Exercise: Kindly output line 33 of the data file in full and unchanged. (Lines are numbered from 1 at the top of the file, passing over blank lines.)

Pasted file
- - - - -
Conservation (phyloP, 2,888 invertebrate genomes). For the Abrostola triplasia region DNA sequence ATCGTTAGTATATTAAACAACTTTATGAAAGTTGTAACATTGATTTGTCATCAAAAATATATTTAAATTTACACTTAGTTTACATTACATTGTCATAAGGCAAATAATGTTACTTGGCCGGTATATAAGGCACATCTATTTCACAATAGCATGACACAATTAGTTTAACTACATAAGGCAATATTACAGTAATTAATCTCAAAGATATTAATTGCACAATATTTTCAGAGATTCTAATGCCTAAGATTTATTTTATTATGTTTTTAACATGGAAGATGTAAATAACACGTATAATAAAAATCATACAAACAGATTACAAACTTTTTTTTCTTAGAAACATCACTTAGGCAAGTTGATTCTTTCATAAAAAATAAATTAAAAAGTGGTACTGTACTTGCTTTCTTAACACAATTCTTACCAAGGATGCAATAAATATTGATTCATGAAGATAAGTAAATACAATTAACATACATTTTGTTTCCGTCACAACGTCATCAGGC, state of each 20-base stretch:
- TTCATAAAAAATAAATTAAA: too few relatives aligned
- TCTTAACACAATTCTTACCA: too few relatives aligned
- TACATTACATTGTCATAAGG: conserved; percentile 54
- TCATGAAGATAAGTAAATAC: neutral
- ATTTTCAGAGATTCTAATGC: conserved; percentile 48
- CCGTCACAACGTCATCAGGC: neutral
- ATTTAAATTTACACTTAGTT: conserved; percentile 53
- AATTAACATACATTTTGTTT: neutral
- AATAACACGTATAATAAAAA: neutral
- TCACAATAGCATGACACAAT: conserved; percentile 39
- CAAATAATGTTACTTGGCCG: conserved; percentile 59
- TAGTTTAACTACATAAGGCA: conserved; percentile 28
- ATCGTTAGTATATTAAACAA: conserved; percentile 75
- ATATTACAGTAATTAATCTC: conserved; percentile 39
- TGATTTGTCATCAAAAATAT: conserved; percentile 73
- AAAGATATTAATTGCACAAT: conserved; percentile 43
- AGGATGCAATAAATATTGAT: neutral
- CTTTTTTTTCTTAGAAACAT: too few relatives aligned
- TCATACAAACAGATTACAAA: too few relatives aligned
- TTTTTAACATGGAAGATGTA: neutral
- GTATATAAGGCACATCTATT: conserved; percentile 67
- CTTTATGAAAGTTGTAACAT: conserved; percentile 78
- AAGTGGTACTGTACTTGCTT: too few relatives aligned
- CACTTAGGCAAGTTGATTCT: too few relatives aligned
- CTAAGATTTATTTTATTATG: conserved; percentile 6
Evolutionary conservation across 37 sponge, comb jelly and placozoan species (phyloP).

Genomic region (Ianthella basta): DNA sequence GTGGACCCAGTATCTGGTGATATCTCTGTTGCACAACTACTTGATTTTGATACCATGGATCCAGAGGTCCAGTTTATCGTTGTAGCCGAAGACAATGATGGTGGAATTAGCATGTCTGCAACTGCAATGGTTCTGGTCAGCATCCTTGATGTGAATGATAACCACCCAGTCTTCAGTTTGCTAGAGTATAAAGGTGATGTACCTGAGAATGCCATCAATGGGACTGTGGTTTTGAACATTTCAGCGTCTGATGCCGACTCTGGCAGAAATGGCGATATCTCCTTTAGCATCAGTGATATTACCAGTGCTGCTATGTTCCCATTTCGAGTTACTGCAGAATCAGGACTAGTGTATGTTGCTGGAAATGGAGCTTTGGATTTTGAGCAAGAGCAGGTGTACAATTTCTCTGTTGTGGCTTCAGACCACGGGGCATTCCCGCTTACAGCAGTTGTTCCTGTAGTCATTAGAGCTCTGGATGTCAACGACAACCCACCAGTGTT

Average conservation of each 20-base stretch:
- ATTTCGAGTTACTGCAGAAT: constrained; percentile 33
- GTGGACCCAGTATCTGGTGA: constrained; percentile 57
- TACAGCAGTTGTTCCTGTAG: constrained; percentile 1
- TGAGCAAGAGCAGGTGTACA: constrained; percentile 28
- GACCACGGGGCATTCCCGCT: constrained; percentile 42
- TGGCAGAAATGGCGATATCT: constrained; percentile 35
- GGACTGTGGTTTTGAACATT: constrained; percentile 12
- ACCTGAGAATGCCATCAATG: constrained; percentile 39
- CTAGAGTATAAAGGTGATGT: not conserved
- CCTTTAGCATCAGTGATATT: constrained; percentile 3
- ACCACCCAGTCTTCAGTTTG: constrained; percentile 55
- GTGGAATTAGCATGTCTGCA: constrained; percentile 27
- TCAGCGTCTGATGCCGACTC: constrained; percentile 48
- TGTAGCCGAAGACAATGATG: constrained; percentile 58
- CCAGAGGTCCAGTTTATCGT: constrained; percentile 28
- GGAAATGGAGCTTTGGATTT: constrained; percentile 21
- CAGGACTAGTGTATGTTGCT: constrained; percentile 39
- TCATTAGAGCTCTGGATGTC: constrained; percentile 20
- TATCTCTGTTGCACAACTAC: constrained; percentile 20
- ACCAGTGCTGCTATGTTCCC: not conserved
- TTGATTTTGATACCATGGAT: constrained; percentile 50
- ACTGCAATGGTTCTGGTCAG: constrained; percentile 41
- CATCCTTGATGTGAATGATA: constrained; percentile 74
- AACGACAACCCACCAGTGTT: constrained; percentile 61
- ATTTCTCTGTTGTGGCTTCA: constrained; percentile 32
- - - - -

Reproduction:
- TGAGCAAGAGCAGGTGTACA: constrained; percentile 28